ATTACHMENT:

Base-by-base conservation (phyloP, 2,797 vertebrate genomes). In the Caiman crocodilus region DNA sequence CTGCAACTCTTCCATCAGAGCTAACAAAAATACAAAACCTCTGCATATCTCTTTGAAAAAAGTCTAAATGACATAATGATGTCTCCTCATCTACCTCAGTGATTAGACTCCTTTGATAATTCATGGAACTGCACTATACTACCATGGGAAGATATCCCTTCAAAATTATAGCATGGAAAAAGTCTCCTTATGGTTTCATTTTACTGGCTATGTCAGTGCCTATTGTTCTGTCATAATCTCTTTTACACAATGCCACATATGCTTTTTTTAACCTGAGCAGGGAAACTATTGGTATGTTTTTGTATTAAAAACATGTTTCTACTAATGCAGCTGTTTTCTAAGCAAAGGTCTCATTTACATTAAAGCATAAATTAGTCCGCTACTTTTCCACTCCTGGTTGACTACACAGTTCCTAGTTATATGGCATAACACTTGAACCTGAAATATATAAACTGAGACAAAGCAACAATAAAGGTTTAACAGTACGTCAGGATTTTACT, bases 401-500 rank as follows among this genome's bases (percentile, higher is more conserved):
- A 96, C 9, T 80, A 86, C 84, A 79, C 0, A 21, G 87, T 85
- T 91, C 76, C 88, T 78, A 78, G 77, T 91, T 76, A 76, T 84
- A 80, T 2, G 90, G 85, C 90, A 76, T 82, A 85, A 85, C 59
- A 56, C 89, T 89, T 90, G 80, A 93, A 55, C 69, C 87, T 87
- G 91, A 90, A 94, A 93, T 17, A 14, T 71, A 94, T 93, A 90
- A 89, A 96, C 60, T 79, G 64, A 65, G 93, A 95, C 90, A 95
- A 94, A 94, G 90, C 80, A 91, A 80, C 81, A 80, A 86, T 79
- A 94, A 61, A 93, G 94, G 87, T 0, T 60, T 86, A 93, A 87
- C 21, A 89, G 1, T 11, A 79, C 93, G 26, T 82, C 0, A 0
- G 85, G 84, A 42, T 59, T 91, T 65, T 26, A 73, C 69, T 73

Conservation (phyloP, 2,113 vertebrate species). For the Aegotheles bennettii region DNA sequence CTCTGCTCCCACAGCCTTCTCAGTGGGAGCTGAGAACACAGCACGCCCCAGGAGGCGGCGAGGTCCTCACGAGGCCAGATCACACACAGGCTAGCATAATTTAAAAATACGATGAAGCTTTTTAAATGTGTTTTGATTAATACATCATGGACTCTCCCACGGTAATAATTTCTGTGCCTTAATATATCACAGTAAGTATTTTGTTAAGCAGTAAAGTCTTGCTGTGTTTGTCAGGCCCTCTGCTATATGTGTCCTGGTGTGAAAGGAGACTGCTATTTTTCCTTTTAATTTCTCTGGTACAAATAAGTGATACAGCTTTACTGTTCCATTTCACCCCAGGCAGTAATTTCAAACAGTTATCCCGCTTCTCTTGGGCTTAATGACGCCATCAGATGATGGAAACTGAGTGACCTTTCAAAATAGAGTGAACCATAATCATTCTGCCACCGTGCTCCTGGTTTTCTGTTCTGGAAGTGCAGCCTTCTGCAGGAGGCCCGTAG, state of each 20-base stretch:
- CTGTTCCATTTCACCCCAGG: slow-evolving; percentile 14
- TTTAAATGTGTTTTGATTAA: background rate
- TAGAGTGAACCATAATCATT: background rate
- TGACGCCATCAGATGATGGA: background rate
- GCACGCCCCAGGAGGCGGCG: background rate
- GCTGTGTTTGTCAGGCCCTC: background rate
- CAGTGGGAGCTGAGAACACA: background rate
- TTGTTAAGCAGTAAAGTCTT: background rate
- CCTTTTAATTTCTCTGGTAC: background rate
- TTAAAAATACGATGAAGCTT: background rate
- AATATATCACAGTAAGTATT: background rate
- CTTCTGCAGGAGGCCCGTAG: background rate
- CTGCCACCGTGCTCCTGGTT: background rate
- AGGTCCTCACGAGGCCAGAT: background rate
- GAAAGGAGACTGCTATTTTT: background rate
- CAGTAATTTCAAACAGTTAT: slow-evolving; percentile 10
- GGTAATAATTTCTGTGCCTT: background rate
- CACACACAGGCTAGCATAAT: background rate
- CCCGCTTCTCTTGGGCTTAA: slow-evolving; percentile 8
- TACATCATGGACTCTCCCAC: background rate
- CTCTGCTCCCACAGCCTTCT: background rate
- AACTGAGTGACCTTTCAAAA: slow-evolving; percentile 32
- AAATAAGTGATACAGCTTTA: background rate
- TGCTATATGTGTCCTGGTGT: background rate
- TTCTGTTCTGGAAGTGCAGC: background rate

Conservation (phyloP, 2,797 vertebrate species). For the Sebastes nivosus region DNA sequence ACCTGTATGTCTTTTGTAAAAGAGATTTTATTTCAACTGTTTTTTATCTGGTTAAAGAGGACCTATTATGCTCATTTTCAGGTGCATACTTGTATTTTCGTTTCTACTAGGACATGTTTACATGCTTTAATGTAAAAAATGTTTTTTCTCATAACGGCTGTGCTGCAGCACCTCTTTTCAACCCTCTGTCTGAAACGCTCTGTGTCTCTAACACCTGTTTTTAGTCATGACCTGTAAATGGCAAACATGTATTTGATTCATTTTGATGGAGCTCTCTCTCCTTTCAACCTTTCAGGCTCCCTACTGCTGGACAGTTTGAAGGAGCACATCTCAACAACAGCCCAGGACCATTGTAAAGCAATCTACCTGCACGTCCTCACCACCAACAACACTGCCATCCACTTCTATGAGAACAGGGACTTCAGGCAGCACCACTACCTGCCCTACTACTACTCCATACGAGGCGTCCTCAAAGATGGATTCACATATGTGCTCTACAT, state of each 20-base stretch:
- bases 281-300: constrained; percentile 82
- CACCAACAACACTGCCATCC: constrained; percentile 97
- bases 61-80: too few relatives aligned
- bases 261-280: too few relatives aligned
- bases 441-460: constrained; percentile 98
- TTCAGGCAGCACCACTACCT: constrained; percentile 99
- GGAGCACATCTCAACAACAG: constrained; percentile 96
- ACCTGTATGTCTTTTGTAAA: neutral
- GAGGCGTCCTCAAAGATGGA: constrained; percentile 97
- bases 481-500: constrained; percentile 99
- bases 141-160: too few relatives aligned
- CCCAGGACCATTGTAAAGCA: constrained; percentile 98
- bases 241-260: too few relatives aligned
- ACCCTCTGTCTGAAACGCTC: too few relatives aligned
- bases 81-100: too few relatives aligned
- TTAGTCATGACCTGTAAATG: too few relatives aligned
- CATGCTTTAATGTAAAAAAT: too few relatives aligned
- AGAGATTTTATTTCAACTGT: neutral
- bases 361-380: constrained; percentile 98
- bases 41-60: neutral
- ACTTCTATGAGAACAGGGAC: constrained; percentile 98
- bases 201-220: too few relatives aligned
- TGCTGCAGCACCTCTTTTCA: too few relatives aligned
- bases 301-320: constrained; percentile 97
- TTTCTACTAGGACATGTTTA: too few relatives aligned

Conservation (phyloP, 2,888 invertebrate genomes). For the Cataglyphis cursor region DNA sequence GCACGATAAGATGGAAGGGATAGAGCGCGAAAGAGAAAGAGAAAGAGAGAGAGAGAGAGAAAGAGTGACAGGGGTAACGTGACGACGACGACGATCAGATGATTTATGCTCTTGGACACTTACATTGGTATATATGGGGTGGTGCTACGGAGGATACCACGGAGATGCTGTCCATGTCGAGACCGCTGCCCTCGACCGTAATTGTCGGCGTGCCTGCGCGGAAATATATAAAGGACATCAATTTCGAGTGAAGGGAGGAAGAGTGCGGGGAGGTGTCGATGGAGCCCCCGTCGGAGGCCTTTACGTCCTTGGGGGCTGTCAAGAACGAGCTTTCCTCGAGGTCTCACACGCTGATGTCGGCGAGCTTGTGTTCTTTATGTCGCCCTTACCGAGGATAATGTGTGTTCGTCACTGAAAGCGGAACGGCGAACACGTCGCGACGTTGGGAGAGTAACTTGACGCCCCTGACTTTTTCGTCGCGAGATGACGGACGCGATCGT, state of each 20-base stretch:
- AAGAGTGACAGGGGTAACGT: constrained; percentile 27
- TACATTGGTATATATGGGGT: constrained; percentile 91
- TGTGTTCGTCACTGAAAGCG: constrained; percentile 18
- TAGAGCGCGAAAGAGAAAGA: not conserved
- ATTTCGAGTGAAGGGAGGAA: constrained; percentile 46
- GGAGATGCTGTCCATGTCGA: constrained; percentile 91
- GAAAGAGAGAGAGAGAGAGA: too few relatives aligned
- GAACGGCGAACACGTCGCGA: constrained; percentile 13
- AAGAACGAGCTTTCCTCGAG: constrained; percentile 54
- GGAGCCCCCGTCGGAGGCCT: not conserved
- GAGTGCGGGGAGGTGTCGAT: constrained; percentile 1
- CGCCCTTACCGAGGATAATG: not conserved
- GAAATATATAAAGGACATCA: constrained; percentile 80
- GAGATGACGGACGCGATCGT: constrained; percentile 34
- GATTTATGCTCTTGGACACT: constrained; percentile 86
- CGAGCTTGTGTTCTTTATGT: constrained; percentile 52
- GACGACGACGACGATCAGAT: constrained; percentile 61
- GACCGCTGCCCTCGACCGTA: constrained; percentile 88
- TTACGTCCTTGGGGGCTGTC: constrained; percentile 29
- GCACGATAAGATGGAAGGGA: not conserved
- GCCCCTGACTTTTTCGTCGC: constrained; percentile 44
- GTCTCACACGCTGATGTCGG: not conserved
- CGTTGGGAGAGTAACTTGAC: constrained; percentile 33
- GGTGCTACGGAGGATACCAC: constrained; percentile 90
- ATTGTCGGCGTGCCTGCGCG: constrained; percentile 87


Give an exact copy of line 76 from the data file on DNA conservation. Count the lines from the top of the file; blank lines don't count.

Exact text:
- CGCCCTTACCGAGGATAATG: not conserved